Canadian officials announced today that a British Columbia resident who recently returned from China is recovering from an H7N9 avian flu infection, marking the first known case in North America.
In a statement, the Public Health Agency of Canada (PHAC) said the risk to others is very low, because evidence suggests that the virus does not spread easily from person to person.
A public health official in British Columbia said the patient is a woman and that a man who traveled with her was also sick recently, according to a Canadian Press (CP) report today. The official, Bonnie Henry, MD, said additional testing is under way to find out if the man also was infected.
The PHAC said the infected patient, who was not identified, didn't get sick until after arriving in Canada. The person was not hospitalized and is now recovering in "self-isolation," the agency said. Her companion also was not hospitalized and is recovering, according to the CP report.
"All close contacts of the [infected] individual have been identified and their health is being monitored by provincial public health authorities," the statement said.
Saying the government wants to provide Canadians with all the information they need, the agency disclosed that the patient was a passenger on Air Canada flight 8, but it didn't reveal the date he or she flew.
Active H7N9 circulation in China
The case comes at a time of active H7N9 circulation in China, with new cases reported nearly every day in recent weeks. Chinese officials have reported six new cases in the past few days (see below).
Human H7N9 illness first emerged in China in February 2013. A total of 530 cases have been identified since then, according to a case list maintained by FluTrackers, an infectious disease news message board. About a fourth of these have been fatal, but there are no official records of the death toll.
Nearly all the cases have occurred in China and Hong Kong. One case was reported in February 2014 in Malaysia, in a visiting Chinese woman, and Taiwan has reported at least three cases, all in people who had been in China recently, according to information from past CIDRAP reports and FluTrackers.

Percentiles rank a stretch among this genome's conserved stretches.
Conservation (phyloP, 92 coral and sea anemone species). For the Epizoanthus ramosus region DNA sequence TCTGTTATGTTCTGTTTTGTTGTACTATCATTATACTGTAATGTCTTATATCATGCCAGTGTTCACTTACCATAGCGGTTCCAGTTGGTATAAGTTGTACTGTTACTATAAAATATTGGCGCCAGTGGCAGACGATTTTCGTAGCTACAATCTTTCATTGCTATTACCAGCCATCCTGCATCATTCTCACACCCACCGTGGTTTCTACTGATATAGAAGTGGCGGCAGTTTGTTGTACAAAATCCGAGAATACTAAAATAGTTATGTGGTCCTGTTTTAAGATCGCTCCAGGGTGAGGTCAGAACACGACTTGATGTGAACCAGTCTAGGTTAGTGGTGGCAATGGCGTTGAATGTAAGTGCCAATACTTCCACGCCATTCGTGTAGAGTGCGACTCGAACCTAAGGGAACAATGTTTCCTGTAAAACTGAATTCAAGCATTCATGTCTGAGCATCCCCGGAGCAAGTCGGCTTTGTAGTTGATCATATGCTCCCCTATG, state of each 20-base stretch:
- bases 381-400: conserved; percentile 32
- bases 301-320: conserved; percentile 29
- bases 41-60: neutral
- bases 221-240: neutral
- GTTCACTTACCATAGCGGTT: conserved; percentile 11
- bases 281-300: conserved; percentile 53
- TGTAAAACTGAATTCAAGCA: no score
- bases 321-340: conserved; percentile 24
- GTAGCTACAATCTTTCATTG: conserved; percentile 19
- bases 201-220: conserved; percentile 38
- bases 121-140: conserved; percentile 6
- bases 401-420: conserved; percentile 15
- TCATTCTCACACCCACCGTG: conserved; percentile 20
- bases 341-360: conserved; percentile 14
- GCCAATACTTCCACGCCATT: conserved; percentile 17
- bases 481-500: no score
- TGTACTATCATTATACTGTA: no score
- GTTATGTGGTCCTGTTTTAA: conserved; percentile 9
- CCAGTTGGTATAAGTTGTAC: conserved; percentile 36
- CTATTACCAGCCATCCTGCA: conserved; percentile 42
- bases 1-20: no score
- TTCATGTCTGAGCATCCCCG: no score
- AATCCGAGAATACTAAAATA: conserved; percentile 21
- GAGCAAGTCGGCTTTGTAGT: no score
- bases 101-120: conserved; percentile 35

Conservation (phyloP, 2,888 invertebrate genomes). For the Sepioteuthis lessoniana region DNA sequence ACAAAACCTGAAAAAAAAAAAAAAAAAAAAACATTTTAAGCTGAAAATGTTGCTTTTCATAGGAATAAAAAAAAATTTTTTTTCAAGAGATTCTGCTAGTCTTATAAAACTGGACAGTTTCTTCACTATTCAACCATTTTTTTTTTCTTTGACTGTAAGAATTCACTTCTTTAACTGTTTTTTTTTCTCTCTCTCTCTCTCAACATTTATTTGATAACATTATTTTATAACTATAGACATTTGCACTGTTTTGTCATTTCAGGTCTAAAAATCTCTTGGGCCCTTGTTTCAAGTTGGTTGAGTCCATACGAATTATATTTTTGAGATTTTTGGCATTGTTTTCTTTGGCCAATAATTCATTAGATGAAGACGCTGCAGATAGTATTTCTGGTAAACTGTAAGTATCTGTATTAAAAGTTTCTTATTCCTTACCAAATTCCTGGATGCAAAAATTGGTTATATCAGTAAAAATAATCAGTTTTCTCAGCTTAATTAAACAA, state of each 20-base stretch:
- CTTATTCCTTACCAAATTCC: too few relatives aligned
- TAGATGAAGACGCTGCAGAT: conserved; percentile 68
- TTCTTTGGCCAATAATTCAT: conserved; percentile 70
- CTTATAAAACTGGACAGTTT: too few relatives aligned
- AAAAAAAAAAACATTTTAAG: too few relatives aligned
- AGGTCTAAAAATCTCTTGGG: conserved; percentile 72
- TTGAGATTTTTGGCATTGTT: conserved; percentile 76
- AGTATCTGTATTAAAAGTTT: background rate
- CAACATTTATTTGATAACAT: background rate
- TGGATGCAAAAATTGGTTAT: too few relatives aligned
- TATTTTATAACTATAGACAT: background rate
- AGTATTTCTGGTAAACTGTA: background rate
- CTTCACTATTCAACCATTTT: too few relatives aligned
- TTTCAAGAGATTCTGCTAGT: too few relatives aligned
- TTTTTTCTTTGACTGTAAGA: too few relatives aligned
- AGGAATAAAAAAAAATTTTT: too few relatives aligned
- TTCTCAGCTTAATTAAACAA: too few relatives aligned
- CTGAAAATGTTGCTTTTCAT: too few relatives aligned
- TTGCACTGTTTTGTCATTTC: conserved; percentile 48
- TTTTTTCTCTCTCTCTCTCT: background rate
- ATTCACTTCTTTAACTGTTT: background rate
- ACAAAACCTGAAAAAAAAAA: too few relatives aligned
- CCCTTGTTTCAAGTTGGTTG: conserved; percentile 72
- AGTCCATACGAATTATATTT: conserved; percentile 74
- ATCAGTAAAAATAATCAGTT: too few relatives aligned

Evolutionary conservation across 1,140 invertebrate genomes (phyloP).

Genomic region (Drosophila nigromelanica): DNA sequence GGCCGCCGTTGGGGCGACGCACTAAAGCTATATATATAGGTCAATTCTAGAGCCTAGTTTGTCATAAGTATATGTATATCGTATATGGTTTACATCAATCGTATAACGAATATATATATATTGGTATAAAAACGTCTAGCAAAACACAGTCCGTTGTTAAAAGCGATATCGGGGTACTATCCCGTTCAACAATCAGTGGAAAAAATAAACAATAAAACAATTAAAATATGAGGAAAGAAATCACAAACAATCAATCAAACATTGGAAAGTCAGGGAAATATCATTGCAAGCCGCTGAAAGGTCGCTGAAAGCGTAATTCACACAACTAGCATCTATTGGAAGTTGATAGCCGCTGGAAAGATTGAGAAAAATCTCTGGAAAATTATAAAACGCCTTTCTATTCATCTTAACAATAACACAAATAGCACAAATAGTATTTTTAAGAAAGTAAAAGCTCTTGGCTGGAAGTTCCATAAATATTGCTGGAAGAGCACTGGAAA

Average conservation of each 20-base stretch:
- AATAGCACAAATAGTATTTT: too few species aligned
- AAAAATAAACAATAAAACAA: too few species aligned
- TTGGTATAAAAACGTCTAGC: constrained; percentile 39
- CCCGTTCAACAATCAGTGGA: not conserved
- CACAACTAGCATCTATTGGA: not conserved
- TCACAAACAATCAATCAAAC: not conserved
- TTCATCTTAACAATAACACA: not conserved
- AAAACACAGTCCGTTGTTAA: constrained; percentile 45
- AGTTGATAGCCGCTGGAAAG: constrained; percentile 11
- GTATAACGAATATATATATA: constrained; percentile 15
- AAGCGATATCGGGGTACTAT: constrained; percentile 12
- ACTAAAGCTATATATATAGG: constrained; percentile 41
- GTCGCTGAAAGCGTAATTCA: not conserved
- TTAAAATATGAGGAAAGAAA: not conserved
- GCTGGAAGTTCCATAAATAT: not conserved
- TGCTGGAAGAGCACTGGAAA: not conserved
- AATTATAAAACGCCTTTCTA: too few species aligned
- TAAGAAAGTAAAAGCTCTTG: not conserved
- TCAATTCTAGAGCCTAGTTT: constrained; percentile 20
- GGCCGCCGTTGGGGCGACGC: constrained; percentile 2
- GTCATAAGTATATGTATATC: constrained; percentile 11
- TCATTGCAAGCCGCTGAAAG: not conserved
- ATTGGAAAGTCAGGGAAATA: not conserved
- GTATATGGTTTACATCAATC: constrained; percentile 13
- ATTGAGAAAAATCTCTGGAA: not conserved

Almost all H7N9 patients so far reported contact with poultry, usually in live-poultry markets, the PHAC statement noted.
Today's announcement comes a bit more than a year after Canada announced North America's first known—and as yet only—human case of H5N1 avian flu. It involved a young nurse from Alberta woman who had visited Beijing in December 2013 and died on Jan 3, 2014, about a week after returning home.
Six cases in Guangdong province
As mentioned, Chinese officials have reported six new H7N9 avian flu cases, all in Guangdong province, the hardest-hit region so far this year, according to three updates in recent days from Hong Kong's Centre for Health Protection (CHP).
The six cases are in five separate cities. Today the CHP confirmed H7N9 infections in a 52-year-old man in Jieyang and a 20-year-old woman in Shanwei. The man is listed in critical condition, and the woman is in serious condition.
Yesterday the agency confirmed that a 78-year-old woman in Shanwei is hospitalized in serious condition and a 62-year-old man in Dongguan is hospitalized in critical condition. On Jan 24 the CHP confirmed H7N9 in a 46-year-old man in Meizhou and a 77-year-old man in Chaozhou, both of whom are in critical condition.
In a separate press release on Jan 24, the CHP updated its report on the second case imported to Hong Kong from the mainland this winter, which the agency first noted on Jan 23. The CHP said it is monitoring 62 contacts, including 7 close contacts, 2 of whom are family members who have not had symptoms.
Editorial director Jim Wappes contributed to this story.
Jan 26 PHAC statement
Jan 26 Canadian Press story
Jan 8, 2014, CIDRAP News story on Canadian H5N1 case
Jan 26 CHP update
Jan 25 CHP update
Jan 24 CHP update
Jan 24 CHP news release on imported case
FluTrackers H7N9 case list